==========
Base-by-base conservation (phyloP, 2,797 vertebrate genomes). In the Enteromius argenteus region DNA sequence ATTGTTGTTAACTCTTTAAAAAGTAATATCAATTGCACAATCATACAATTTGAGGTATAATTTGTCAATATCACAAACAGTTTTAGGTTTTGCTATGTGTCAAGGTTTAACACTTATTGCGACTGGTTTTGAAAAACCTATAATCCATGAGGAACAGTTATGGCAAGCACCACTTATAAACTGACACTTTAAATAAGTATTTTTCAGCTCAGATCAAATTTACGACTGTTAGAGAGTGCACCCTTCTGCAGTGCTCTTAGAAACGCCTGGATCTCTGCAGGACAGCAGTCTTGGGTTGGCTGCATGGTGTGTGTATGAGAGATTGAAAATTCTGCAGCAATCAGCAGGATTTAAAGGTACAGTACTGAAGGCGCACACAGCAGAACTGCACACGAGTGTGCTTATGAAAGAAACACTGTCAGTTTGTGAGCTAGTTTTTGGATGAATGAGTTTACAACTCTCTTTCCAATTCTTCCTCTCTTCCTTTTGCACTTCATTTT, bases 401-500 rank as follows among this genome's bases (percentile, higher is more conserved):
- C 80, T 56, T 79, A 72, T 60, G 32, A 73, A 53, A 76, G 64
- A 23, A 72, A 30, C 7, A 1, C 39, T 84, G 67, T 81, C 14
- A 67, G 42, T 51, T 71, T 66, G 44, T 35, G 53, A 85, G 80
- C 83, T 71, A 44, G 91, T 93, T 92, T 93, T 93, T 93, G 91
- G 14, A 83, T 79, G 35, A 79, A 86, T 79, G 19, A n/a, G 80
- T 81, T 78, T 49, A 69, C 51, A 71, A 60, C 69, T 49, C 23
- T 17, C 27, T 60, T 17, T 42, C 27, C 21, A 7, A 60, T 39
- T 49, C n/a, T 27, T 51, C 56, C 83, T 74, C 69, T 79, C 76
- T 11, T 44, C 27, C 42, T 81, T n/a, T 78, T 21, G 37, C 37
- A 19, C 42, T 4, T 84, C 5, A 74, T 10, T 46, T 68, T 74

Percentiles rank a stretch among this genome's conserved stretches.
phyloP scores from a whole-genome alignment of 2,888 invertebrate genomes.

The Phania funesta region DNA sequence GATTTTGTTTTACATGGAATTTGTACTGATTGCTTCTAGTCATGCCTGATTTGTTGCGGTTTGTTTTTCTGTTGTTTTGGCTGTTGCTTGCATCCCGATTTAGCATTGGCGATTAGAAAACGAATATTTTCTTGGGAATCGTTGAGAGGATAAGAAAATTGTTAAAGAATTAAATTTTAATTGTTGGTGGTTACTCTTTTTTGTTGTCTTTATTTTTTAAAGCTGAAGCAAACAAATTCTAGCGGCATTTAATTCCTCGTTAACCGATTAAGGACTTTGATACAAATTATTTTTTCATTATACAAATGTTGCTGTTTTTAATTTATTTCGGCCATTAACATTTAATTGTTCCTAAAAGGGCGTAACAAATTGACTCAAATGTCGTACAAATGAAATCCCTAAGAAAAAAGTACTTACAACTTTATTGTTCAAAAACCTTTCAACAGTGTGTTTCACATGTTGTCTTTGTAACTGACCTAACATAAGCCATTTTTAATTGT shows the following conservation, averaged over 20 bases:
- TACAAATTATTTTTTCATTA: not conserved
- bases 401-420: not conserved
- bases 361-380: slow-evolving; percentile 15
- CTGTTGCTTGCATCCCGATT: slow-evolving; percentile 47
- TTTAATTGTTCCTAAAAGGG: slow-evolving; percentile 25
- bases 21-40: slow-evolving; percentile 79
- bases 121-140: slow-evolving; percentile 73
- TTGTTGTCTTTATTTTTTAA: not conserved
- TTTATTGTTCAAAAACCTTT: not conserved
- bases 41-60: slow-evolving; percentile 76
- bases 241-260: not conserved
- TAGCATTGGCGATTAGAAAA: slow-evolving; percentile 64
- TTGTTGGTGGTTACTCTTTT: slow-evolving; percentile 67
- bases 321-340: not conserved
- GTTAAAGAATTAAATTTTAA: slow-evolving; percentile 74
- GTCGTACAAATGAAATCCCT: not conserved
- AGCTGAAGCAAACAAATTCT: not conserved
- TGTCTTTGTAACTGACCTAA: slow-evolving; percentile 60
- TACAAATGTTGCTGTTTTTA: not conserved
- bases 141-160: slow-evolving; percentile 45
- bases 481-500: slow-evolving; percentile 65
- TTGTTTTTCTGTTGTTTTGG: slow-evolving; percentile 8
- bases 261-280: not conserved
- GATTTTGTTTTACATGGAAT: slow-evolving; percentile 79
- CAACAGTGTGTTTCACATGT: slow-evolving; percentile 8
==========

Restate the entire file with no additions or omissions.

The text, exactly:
Base-by-base conservation (phyloP, 2,797 vertebrate genomes). In the Enteromius argenteus region DNA sequence ATTGTTGTTAACTCTTTAAAAAGTAATATCAATTGCACAATCATACAATTTGAGGTATAATTTGTCAATATCACAAACAGTTTTAGGTTTTGCTATGTGTCAAGGTTTAACACTTATTGCGACTGGTTTTGAAAAACCTATAATCCATGAGGAACAGTTATGGCAAGCACCACTTATAAACTGACACTTTAAATAAGTATTTTTCAGCTCAGATCAAATTTACGACTGTTAGAGAGTGCACCCTTCTGCAGTGCTCTTAGAAACGCCTGGATCTCTGCAGGACAGCAGTCTTGGGTTGGCTGCATGGTGTGTGTATGAGAGATTGAAAATTCTGCAGCAATCAGCAGGATTTAAAGGTACAGTACTGAAGGCGCACACAGCAGAACTGCACACGAGTGTGCTTATGAAAGAAACACTGTCAGTTTGTGAGCTAGTTTTTGGATGAATGAGTTTACAACTCTCTTTCCAATTCTTCCTCTCTTCCTTTTGCACTTCATTTT, bases 401-500 rank as follows among this genome's bases (percentile, higher is more conserved):
- C 80, T 56, T 79, A 72, T 60, G 32, A 73, A 53, A 76, G 64
- A 23, A 72, A 30, C 7, A 1, C 39, T 84, G 67, T 81, C 14
- A 67, G 42, T 51, T 71, T 66, G 44, T 35, G 53, A 85, G 80
- C 83, T 71, A 44, G 91, T 93, T 92, T 93, T 93, T 93, G 91
- G 14, A 83, T 79, G 35, A 79, A 86, T 79, G 19, A n/a, G 80
- T 81, T 78, T 49, A 69, C 51, A 71, A 60, C 69, T 49, C 23
- T 17, C 27, T 60, T 17, T 42, C 27, C 21, A 7, A 60, T 39
- T 49, C n/a, T 27, T 51, C 56, C 83, T 74, C 69, T 79, C 76
- T 11, T 44, C 27, C 42, T 81, T n/a, T 78, T 21, G 37, C 37
- A 19, C 42, T 4, T 84, C 5, A 74, T 10, T 46, T 68, T 74

Percentiles rank a stretch among this genome's conserved stretches.
phyloP scores from a whole-genome alignment of 2,888 invertebrate genomes.

The Phania funesta region DNA sequence GATTTTGTTTTACATGGAATTTGTACTGATTGCTTCTAGTCATGCCTGATTTGTTGCGGTTTGTTTTTCTGTTGTTTTGGCTGTTGCTTGCATCCCGATTTAGCATTGGCGATTAGAAAACGAATATTTTCTTGGGAATCGTTGAGAGGATAAGAAAATTGTTAAAGAATTAAATTTTAATTGTTGGTGGTTACTCTTTTTTGTTGTCTTTATTTTTTAAAGCTGAAGCAAACAAATTCTAGCGGCATTTAATTCCTCGTTAACCGATTAAGGACTTTGATACAAATTATTTTTTCATTATACAAATGTTGCTGTTTTTAATTTATTTCGGCCATTAACATTTAATTGTTCCTAAAAGGGCGTAACAAATTGACTCAAATGTCGTACAAATGAAATCCCTAAGAAAAAAGTACTTACAACTTTATTGTTCAAAAACCTTTCAACAGTGTGTTTCACATGTTGTCTTTGTAACTGACCTAACATAAGCCATTTTTAATTGT shows the following conservation, averaged over 20 bases:
- TACAAATTATTTTTTCATTA: not conserved
- bases 401-420: not conserved
- bases 361-380: slow-evolving; percentile 15
- CTGTTGCTTGCATCCCGATT: slow-evolving; percentile 47
- TTTAATTGTTCCTAAAAGGG: slow-evolving; percentile 25
- bases 21-40: slow-evolving; percentile 79
- bases 121-140: slow-evolving; percentile 73
- TTGTTGTCTTTATTTTTTAA: not conserved
- TTTATTGTTCAAAAACCTTT: not conserved
- bases 41-60: slow-evolving; percentile 76
- bases 241-260: not conserved
- TAGCATTGGCGATTAGAAAA: slow-evolving; percentile 64
- TTGTTGGTGGTTACTCTTTT: slow-evolving; percentile 67
- bases 321-340: not conserved
- GTTAAAGAATTAAATTTTAA: slow-evolving; percentile 74
- GTCGTACAAATGAAATCCCT: not conserved
- AGCTGAAGCAAACAAATTCT: not conserved
- TGTCTTTGTAACTGACCTAA: slow-evolving; percentile 60
- TACAAATGTTGCTGTTTTTA: not conserved
- bases 141-160: slow-evolving; percentile 45
- bases 481-500: slow-evolving; percentile 65
- TTGTTTTTCTGTTGTTTTGG: slow-evolving; percentile 8
- bases 261-280: not conserved
- GATTTTGTTTTACATGGAAT: slow-evolving; percentile 79
- CAACAGTGTGTTTCACATGT: slow-evolving; percentile 8